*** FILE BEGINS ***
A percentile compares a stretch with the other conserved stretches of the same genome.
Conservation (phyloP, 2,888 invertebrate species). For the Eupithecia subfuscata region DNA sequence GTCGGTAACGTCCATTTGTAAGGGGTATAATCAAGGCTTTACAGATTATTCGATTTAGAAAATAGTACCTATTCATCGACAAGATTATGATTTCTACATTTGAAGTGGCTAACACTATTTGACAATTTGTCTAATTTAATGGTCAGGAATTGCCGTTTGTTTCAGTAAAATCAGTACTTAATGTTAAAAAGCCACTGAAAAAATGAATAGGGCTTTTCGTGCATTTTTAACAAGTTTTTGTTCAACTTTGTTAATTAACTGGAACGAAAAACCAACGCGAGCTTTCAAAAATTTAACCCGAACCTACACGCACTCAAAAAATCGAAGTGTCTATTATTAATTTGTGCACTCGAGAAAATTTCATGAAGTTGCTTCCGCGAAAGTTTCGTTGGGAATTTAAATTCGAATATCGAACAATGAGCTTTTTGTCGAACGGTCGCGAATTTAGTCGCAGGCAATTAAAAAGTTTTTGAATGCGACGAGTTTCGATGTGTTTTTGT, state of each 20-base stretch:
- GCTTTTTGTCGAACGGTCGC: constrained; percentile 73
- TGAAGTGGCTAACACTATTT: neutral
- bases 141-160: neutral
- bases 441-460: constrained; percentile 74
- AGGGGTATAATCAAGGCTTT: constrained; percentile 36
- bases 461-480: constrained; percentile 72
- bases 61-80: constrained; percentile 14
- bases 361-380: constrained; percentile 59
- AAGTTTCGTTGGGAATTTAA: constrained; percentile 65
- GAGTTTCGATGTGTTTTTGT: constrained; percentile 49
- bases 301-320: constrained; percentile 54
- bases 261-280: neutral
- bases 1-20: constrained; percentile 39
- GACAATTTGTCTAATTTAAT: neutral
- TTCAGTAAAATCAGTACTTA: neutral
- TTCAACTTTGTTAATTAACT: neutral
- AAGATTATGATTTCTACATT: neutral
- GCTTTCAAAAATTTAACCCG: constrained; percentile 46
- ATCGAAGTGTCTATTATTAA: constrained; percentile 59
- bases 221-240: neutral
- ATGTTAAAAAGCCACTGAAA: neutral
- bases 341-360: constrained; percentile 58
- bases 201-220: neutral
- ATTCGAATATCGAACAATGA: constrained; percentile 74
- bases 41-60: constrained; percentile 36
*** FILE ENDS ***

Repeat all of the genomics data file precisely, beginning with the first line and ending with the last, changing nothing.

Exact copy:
A percentile compares a stretch with the other conserved stretches of the same genome.
Conservation (phyloP, 2,888 invertebrate species). For the Eupithecia subfuscata region DNA sequence GTCGGTAACGTCCATTTGTAAGGGGTATAATCAAGGCTTTACAGATTATTCGATTTAGAAAATAGTACCTATTCATCGACAAGATTATGATTTCTACATTTGAAGTGGCTAACACTATTTGACAATTTGTCTAATTTAATGGTCAGGAATTGCCGTTTGTTTCAGTAAAATCAGTACTTAATGTTAAAAAGCCACTGAAAAAATGAATAGGGCTTTTCGTGCATTTTTAACAAGTTTTTGTTCAACTTTGTTAATTAACTGGAACGAAAAACCAACGCGAGCTTTCAAAAATTTAACCCGAACCTACACGCACTCAAAAAATCGAAGTGTCTATTATTAATTTGTGCACTCGAGAAAATTTCATGAAGTTGCTTCCGCGAAAGTTTCGTTGGGAATTTAAATTCGAATATCGAACAATGAGCTTTTTGTCGAACGGTCGCGAATTTAGTCGCAGGCAATTAAAAAGTTTTTGAATGCGACGAGTTTCGATGTGTTTTTGT, state of each 20-base stretch:
- GCTTTTTGTCGAACGGTCGC: constrained; percentile 73
- TGAAGTGGCTAACACTATTT: neutral
- bases 141-160: neutral
- bases 441-460: constrained; percentile 74
- AGGGGTATAATCAAGGCTTT: constrained; percentile 36
- bases 461-480: constrained; percentile 72
- bases 61-80: constrained; percentile 14
- bases 361-380: constrained; percentile 59
- AAGTTTCGTTGGGAATTTAA: constrained; percentile 65
- GAGTTTCGATGTGTTTTTGT: constrained; percentile 49
- bases 301-320: constrained; percentile 54
- bases 261-280: neutral
- bases 1-20: constrained; percentile 39
- GACAATTTGTCTAATTTAAT: neutral
- TTCAGTAAAATCAGTACTTA: neutral
- TTCAACTTTGTTAATTAACT: neutral
- AAGATTATGATTTCTACATT: neutral
- GCTTTCAAAAATTTAACCCG: constrained; percentile 46
- ATCGAAGTGTCTATTATTAA: constrained; percentile 59
- bases 221-240: neutral
- ATGTTAAAAAGCCACTGAAA: neutral
- bases 341-360: constrained; percentile 58
- bases 201-220: neutral
- ATTCGAATATCGAACAATGA: constrained; percentile 74
- bases 41-60: constrained; percentile 36